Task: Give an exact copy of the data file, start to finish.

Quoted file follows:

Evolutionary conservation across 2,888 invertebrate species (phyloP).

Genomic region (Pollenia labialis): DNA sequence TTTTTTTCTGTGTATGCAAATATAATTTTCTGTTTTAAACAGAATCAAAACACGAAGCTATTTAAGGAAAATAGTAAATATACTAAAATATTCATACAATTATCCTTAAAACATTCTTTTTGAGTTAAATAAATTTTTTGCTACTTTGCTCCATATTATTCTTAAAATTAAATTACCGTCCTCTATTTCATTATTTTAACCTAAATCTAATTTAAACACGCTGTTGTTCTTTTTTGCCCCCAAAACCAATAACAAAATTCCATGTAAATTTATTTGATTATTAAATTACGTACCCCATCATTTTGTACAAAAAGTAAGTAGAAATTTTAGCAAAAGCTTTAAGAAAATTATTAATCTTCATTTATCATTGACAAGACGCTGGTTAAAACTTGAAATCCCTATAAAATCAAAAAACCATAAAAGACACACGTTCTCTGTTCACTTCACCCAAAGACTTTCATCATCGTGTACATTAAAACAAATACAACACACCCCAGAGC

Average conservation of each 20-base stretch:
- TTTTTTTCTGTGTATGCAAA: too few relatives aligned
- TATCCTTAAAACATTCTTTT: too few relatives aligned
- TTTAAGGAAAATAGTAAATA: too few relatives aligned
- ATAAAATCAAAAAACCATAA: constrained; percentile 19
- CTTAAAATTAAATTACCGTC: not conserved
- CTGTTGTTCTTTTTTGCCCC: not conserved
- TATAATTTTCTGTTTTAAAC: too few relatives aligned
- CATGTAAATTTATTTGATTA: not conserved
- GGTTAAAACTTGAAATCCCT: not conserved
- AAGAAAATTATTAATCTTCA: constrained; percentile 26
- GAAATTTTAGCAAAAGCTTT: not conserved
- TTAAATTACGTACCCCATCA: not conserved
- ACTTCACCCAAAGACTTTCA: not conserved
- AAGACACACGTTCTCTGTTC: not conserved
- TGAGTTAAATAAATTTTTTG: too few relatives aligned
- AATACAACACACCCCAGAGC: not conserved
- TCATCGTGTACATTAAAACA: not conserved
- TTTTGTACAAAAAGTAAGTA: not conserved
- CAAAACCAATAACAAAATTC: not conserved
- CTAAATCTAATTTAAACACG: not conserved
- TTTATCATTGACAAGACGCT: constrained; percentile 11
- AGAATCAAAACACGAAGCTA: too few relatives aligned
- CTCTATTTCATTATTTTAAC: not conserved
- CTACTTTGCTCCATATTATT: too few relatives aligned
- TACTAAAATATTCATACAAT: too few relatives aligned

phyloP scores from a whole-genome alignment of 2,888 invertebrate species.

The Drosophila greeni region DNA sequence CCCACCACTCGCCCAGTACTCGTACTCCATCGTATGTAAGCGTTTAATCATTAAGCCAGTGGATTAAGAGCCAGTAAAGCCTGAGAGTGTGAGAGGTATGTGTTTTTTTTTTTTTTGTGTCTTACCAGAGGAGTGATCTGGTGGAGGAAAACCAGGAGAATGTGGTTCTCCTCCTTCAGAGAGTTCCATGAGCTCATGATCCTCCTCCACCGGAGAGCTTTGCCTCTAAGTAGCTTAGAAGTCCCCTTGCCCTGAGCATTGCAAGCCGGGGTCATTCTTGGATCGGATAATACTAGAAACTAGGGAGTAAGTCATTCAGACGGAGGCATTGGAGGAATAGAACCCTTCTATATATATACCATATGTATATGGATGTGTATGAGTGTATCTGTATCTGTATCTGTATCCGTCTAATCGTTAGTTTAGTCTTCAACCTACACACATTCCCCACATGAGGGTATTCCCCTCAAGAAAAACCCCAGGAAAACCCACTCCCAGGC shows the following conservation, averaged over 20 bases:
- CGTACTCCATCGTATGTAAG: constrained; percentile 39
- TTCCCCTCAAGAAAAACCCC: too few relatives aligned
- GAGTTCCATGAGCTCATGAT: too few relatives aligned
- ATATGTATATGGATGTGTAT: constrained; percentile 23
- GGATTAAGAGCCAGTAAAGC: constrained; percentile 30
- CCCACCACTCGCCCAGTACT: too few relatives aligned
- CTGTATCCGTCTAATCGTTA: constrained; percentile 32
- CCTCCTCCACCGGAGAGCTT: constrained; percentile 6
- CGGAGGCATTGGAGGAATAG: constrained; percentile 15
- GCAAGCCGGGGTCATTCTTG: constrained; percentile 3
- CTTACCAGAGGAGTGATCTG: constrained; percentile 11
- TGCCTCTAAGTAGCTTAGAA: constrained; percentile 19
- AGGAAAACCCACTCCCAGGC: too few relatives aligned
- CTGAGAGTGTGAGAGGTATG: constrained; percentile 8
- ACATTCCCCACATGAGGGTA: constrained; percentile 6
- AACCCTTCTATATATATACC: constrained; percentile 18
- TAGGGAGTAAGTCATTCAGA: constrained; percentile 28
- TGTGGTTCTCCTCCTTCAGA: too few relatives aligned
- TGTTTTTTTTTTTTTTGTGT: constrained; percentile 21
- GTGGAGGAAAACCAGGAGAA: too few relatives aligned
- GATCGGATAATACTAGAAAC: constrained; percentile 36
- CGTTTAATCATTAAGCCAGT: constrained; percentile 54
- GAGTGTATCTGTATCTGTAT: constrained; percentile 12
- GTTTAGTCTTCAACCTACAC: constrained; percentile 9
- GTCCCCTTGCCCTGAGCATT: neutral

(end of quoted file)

Evolutionary conservation across 2,888 invertebrate species (phyloP).

Genomic region (Pollenia labialis): DNA sequence TTTTTTTCTGTGTATGCAAATATAATTTTCTGTTTTAAACAGAATCAAAACACGAAGCTATTTAAGGAAAATAGTAAATATACTAAAATATTCATACAATTATCCTTAAAACATTCTTTTTGAGTTAAATAAATTTTTTGCTACTTTGCTCCATATTATTCTTAAAATTAAATTACCGTCCTCTATTTCATTATTTTAACCTAAATCTAATTTAAACACGCTGTTGTTCTTTTTTGCCCCCAAAACCAATAACAAAATTCCATGTAAATTTATTTGATTATTAAATTACGTACCCCATCATTTTGTACAAAAAGTAAGTAGAAATTTTAGCAAAAGCTTTAAGAAAATTATTAATCTTCATTTATCATTGACAAGACGCTGGTTAAAACTTGAAATCCCTATAAAATCAAAAAACCATAAAAGACACACGTTCTCTGTTCACTTCACCCAAAGACTTTCATCATCGTGTACATTAAAACAAATACAACACACCCCAGAGC

Average conservation of each 20-base stretch:
- TTTTTTTCTGTGTATGCAAA: too few relatives aligned
- TATCCTTAAAACATTCTTTT: too few relatives aligned
- TTTAAGGAAAATAGTAAATA: too few relatives aligned
- ATAAAATCAAAAAACCATAA: constrained; percentile 19
- CTTAAAATTAAATTACCGTC: not conserved
- CTGTTGTTCTTTTTTGCCCC: not conserved
- TATAATTTTCTGTTTTAAAC: too few relatives aligned
- CATGTAAATTTATTTGATTA: not conserved
- GGTTAAAACTTGAAATCCCT: not conserved
- AAGAAAATTATTAATCTTCA: constrained; percentile 26
- GAAATTTTAGCAAAAGCTTT: not conserved
- TTAAATTACGTACCCCATCA: not conserved
- ACTTCACCCAAAGACTTTCA: not conserved
- AAGACACACGTTCTCTGTTC: not conserved
- TGAGTTAAATAAATTTTTTG: too few relatives aligned
- AATACAACACACCCCAGAGC: not conserved
- TCATCGTGTACATTAAAACA: not conserved
- TTTTGTACAAAAAGTAAGTA: not conserved
- CAAAACCAATAACAAAATTC: not conserved
- CTAAATCTAATTTAAACACG: not conserved
- TTTATCATTGACAAGACGCT: constrained; percentile 11
- AGAATCAAAACACGAAGCTA: too few relatives aligned
- CTCTATTTCATTATTTTAAC: not conserved
- CTACTTTGCTCCATATTATT: too few relatives aligned
- TACTAAAATATTCATACAAT: too few relatives aligned

phyloP scores from a whole-genome alignment of 2,888 invertebrate species.

The Drosophila greeni region DNA sequence CCCACCACTCGCCCAGTACTCGTACTCCATCGTATGTAAGCGTTTAATCATTAAGCCAGTGGATTAAGAGCCAGTAAAGCCTGAGAGTGTGAGAGGTATGTGTTTTTTTTTTTTTTGTGTCTTACCAGAGGAGTGATCTGGTGGAGGAAAACCAGGAGAATGTGGTTCTCCTCCTTCAGAGAGTTCCATGAGCTCATGATCCTCCTCCACCGGAGAGCTTTGCCTCTAAGTAGCTTAGAAGTCCCCTTGCCCTGAGCATTGCAAGCCGGGGTCATTCTTGGATCGGATAATACTAGAAACTAGGGAGTAAGTCATTCAGACGGAGGCATTGGAGGAATAGAACCCTTCTATATATATACCATATGTATATGGATGTGTATGAGTGTATCTGTATCTGTATCTGTATCCGTCTAATCGTTAGTTTAGTCTTCAACCTACACACATTCCCCACATGAGGGTATTCCCCTCAAGAAAAACCCCAGGAAAACCCACTCCCAGGC shows the following conservation, averaged over 20 bases:
- CGTACTCCATCGTATGTAAG: constrained; percentile 39
- TTCCCCTCAAGAAAAACCCC: too few relatives aligned
- GAGTTCCATGAGCTCATGAT: too few relatives aligned
- ATATGTATATGGATGTGTAT: constrained; percentile 23
- GGATTAAGAGCCAGTAAAGC: constrained; percentile 30
- CCCACCACTCGCCCAGTACT: too few relatives aligned
- CTGTATCCGTCTAATCGTTA: constrained; percentile 32
- CCTCCTCCACCGGAGAGCTT: constrained; percentile 6
- CGGAGGCATTGGAGGAATAG: constrained; percentile 15
- GCAAGCCGGGGTCATTCTTG: constrained; percentile 3
- CTTACCAGAGGAGTGATCTG: constrained; percentile 11
- TGCCTCTAAGTAGCTTAGAA: constrained; percentile 19
- AGGAAAACCCACTCCCAGGC: too few relatives aligned
- CTGAGAGTGTGAGAGGTATG: constrained; percentile 8
- ACATTCCCCACATGAGGGTA: constrained; percentile 6
- AACCCTTCTATATATATACC: constrained; percentile 18
- TAGGGAGTAAGTCATTCAGA: constrained; percentile 28
- TGTGGTTCTCCTCCTTCAGA: too few relatives aligned
- TGTTTTTTTTTTTTTTGTGT: constrained; percentile 21
- GTGGAGGAAAACCAGGAGAA: too few relatives aligned
- GATCGGATAATACTAGAAAC: constrained; percentile 36
- CGTTTAATCATTAAGCCAGT: constrained; percentile 54
- GAGTGTATCTGTATCTGTAT: constrained; percentile 12
- GTTTAGTCTTCAACCTACAC: constrained; percentile 9
- GTCCCCTTGCCCTGAGCATT: neutral